It will be especially important to take all of the information gained from a learner analysis into consideration. The "beginning" of any course or training program will depend upon the prior expertise of the learner.
- How important is this topic/subtopic?
The goal is to address the inevitable question before it is asked: Why do I have to learn this? The best training and educational programs successfully integrate content with learning objectives and assessment. In such environments, the learner can identify the expectations, can identify what topical ground will be covered, and has a sense of how he or she will be expected to demonstrate learning. If a particular topic is extraneous or if the learner will never be tested on the information, it may not be needed, or belong in a supportive or appendix area of the course. Conversely, if a topic is important, consider formalizing its importance with appropriate learning objectives and assessments.
- What is the exit point from the subject?
As important as beginning a training or subject is the smooth transition out of the course; some options include summarizing the information or providing access to follow-up resources.
Learning objectives are explicit statements about what the learner is supposed to gain as a result of exposure to the course. Learning objectives should be concise and measurable. Whether stated formally or informally, it is important to identify those goals that you have for your students or trainees. In an online environment, it can be especially helpful to clearly communicate these objectives; these will serve as a both a support and a bar. Students will know what to expect from the content, and students will also know what is expected of them as learners. Additionally, effective objectives can guide curriculum development.
What are instructional objectives?
Also often referred to as learning objectives and performance objectives.
- Instructional objectives are specific, measurable, shortterm, observable student behaviors.
- An objective is a description of a performance you want learners to be able to exhibit before you consider them competent.
- An objective describes an intended result of instruction, rather than the process of instruction itself.
Associated Action Verbs
|Knowledge||define, describe, state, list, name, write, recall, recognize, label, underline, select, reproduce, outline, match|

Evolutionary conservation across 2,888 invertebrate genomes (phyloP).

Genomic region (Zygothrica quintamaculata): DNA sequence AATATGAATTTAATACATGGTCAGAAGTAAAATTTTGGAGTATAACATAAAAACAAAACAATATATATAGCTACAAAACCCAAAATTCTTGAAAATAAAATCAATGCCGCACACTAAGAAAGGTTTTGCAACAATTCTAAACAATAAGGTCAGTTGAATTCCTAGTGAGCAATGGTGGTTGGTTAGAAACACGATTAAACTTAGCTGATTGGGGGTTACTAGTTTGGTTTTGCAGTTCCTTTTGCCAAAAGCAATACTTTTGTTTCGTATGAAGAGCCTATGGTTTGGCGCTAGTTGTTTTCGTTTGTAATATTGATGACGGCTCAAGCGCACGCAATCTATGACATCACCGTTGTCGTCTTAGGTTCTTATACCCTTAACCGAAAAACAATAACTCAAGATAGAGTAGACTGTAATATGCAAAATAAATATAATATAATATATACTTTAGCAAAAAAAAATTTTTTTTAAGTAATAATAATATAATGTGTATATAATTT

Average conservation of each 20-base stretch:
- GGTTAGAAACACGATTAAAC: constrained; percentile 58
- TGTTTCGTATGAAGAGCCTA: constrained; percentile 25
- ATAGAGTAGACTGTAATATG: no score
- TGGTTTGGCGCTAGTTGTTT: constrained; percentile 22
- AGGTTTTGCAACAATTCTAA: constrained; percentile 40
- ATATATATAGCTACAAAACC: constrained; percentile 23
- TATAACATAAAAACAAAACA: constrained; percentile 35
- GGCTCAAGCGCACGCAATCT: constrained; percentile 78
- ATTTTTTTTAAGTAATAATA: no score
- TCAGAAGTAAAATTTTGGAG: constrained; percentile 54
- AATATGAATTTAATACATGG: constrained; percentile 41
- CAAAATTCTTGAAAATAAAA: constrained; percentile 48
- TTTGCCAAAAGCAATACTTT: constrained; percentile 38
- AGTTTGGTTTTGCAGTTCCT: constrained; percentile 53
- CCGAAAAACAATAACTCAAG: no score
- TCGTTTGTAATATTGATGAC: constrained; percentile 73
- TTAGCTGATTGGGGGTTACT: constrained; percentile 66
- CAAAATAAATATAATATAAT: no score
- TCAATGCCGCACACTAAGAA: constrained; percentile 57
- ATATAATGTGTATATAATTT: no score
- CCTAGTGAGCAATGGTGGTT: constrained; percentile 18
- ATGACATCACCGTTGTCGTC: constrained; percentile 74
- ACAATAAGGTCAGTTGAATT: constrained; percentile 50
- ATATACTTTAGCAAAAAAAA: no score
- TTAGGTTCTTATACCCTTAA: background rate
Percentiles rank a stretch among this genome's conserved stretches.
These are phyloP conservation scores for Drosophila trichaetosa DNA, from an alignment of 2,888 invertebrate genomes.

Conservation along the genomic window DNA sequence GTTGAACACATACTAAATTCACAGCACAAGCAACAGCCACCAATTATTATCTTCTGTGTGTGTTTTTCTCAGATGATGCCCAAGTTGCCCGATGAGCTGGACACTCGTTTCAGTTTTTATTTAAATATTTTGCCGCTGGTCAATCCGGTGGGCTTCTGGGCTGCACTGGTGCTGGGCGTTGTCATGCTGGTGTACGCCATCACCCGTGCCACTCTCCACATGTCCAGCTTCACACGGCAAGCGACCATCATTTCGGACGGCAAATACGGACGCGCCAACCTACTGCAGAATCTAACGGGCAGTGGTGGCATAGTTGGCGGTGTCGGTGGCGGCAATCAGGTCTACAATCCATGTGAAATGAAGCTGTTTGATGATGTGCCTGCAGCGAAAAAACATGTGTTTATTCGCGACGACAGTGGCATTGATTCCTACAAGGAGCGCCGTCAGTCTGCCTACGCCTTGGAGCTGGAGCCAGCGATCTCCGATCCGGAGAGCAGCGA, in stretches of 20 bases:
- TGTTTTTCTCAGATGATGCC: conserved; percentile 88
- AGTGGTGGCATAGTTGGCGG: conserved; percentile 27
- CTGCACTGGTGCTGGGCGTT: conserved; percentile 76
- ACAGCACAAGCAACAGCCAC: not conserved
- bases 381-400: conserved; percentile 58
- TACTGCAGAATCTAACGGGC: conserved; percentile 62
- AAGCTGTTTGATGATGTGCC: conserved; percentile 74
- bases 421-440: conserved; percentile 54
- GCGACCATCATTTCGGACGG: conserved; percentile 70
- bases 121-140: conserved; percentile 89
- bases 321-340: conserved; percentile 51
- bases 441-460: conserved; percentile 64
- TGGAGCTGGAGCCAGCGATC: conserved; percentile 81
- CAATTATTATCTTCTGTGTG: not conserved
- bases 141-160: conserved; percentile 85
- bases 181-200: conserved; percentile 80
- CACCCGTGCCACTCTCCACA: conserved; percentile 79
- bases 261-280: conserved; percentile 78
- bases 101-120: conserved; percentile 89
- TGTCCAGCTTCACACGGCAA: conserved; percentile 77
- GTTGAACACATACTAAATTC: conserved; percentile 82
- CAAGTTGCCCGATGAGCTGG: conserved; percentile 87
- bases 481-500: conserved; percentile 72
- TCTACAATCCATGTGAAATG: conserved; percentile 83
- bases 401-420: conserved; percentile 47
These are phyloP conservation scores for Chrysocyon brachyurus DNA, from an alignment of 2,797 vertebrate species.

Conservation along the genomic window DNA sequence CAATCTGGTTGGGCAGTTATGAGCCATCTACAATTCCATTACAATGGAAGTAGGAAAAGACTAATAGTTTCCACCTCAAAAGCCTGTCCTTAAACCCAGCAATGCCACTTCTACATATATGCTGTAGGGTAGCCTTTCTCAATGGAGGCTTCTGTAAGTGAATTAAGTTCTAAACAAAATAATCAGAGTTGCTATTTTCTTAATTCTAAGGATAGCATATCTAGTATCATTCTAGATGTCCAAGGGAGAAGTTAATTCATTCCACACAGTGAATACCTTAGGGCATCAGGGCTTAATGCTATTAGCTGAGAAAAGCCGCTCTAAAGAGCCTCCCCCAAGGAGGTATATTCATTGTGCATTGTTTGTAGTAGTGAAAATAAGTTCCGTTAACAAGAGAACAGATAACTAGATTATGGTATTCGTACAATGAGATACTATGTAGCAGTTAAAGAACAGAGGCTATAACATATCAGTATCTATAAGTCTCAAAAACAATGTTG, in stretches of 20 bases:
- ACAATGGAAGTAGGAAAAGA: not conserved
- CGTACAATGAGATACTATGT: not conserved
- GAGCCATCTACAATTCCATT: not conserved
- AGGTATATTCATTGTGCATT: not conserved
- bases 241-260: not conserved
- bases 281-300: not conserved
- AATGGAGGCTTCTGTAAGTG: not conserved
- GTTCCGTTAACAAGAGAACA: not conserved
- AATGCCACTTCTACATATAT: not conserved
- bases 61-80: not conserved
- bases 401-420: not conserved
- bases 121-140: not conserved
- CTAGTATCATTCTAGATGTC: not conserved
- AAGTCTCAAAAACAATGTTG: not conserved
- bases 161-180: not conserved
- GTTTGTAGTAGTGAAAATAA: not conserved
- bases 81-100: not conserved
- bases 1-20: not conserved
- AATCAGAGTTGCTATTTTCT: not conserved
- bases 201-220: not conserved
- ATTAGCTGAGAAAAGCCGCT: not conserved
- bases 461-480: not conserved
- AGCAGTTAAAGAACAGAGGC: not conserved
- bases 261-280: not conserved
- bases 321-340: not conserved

|Comprehension||identify, justify, select, indicate, illustrate, represent, name, formulate, explain, judge, contrast, classify|
|Application||predict, select, assess, explain, choose, find, show, demonstrate, construct, compute, use, perform|
|Analysis||analyze, identify, conclude, differentiate, select, separate, compare, contrast, justify, resolve, break down, criticize|
|Evaluation||judge, evaluate, determine, recognize, support, defend, attack, criticize, identify, avoid, select, choose|
|Synthesis/ Create||combine, restate, summarize, precise, argue, discuss, organize, derive, select, relate, generalize, conclude|
Parts of a performance objective:
Answer the question: “What should the students be able to do?”
Objective: The students will be able to infer the developmental needs of a child by documenting evidence aligned with developmental theory.
The students will be able to
|determine the development needs of a child||by documenting evidence aligned with developmental theory.|
Audience: Standard introduction for an objective.
Hint: Focus on the students, not the teacher.
Behavior/Action Verb that is measurable and can be assessed. What is the learner to do?
Content- description of the subject matter to be learned.
Hint: Must specify observable and measurable behaviors.
Condition to be met by the students in order to demonstrate that the objective has been achieved.
Hint: Describes the circumstances, situation or setting.
Sample Performance Objectives:
- The students will be able to draw inferences about the causes of WWII.
- The students will be able to identify the verbs in sentences.
- The students will be able to explain the purpose of a given text.
- The students will be able to apply the principles of design to a poster.
- The students will be able to categorize rocks by type.
- The students will be able to describe the habitats of various animals.
- The students will be able to predict the outcome of habitat changes.
- The students will be able to accurately measure wet and dry ingredients.
- The students will be able to select the correct plant types to be grown in a particular environment.
The following are NOT observable or measurable performance objectives:
- Appreciate the beauty of a circuit
- Understand relativity theory
- Be familiar with the law
- Understand the process of osmosis
- Enjoy speaking French
- Learn about erosion
- Listen to the lecture
In general, your learning objectives will be most helpful to you in developing assessments, and most clearly convey your intentions to your students if you use specific, measurable, action words to describe outcomes.
Example Learning Objective: In this lesson, you will learn about the area of regular polygons.
Better Learning Objective: After you complete this lesson, you will be able to calculate the area of a regular polygon when given information about its dimensions.
The word "calculate" in the second example indicates both to you and the learner that he or she will be expected to actively demonstrate mastery of this calculation.
More Resources for Developing Effective Objectives:
- NDSU Intended Student Outcomes for General Education https://bulletin.ndsu.edu/academic-policies/undergraduate-policies/general-education/#learningoutcomestext
- Resources from the Faculty Innovation Center at the University of Texas at Austin covers a wide array of topics relevant to college-level educators.
- A Quick Guide to Writing Learning Objectives. Includes templates for formulating objectives quickly.
It is possible that as you develop learning objectives, you may wish to modify your course outline. The converse is also true. Course design is an iterative process; in an effective course, all course elements work together and so it is reasonable to expect that as one aspect of the design takes shape, it will affect the shape of other elements of the course.
Publicizing Learning Objectives